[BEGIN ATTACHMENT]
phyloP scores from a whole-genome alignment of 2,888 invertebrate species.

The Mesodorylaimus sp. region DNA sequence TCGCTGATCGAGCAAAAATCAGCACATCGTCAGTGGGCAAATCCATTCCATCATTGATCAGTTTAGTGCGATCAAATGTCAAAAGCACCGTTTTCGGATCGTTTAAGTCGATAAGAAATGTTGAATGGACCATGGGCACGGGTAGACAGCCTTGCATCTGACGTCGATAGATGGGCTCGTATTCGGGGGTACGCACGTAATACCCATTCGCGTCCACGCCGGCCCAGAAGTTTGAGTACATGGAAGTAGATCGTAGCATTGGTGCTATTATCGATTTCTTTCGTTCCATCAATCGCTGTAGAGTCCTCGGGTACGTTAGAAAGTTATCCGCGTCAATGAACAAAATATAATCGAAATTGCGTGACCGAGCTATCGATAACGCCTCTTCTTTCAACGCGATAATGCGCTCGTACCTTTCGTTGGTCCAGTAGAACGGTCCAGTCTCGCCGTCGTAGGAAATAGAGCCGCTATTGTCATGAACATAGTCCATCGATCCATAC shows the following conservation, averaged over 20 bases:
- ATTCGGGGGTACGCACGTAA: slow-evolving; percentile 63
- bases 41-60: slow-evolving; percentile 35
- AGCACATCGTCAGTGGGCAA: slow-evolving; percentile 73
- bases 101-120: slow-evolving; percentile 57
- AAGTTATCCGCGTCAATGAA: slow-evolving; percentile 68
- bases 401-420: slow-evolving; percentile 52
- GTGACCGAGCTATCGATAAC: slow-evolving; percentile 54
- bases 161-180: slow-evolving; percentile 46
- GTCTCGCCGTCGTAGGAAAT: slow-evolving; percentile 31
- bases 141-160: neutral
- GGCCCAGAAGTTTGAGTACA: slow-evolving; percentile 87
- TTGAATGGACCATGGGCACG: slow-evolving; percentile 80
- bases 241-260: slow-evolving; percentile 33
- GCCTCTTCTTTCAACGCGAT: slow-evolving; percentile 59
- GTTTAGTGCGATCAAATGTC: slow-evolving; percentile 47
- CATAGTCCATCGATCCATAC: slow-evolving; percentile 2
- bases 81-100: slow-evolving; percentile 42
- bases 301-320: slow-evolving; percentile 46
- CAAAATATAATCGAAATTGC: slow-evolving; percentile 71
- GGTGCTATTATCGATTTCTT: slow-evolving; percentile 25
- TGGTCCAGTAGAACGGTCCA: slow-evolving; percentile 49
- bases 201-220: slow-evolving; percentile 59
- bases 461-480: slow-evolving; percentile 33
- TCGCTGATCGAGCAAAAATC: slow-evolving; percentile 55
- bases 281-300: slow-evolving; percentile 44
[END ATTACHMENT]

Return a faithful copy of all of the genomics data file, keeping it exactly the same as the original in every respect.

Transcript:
phyloP scores from a whole-genome alignment of 2,888 invertebrate species.

The Mesodorylaimus sp. region DNA sequence TCGCTGATCGAGCAAAAATCAGCACATCGTCAGTGGGCAAATCCATTCCATCATTGATCAGTTTAGTGCGATCAAATGTCAAAAGCACCGTTTTCGGATCGTTTAAGTCGATAAGAAATGTTGAATGGACCATGGGCACGGGTAGACAGCCTTGCATCTGACGTCGATAGATGGGCTCGTATTCGGGGGTACGCACGTAATACCCATTCGCGTCCACGCCGGCCCAGAAGTTTGAGTACATGGAAGTAGATCGTAGCATTGGTGCTATTATCGATTTCTTTCGTTCCATCAATCGCTGTAGAGTCCTCGGGTACGTTAGAAAGTTATCCGCGTCAATGAACAAAATATAATCGAAATTGCGTGACCGAGCTATCGATAACGCCTCTTCTTTCAACGCGATAATGCGCTCGTACCTTTCGTTGGTCCAGTAGAACGGTCCAGTCTCGCCGTCGTAGGAAATAGAGCCGCTATTGTCATGAACATAGTCCATCGATCCATAC shows the following conservation, averaged over 20 bases:
- ATTCGGGGGTACGCACGTAA: slow-evolving; percentile 63
- bases 41-60: slow-evolving; percentile 35
- AGCACATCGTCAGTGGGCAA: slow-evolving; percentile 73
- bases 101-120: slow-evolving; percentile 57
- AAGTTATCCGCGTCAATGAA: slow-evolving; percentile 68
- bases 401-420: slow-evolving; percentile 52
- GTGACCGAGCTATCGATAAC: slow-evolving; percentile 54
- bases 161-180: slow-evolving; percentile 46
- GTCTCGCCGTCGTAGGAAAT: slow-evolving; percentile 31
- bases 141-160: neutral
- GGCCCAGAAGTTTGAGTACA: slow-evolving; percentile 87
- TTGAATGGACCATGGGCACG: slow-evolving; percentile 80
- bases 241-260: slow-evolving; percentile 33
- GCCTCTTCTTTCAACGCGAT: slow-evolving; percentile 59
- GTTTAGTGCGATCAAATGTC: slow-evolving; percentile 47
- CATAGTCCATCGATCCATAC: slow-evolving; percentile 2
- bases 81-100: slow-evolving; percentile 42
- bases 301-320: slow-evolving; percentile 46
- CAAAATATAATCGAAATTGC: slow-evolving; percentile 71
- GGTGCTATTATCGATTTCTT: slow-evolving; percentile 25
- TGGTCCAGTAGAACGGTCCA: slow-evolving; percentile 49
- bases 201-220: slow-evolving; percentile 59
- bases 461-480: slow-evolving; percentile 33
- TCGCTGATCGAGCAAAAATC: slow-evolving; percentile 55
- bases 281-300: slow-evolving; percentile 44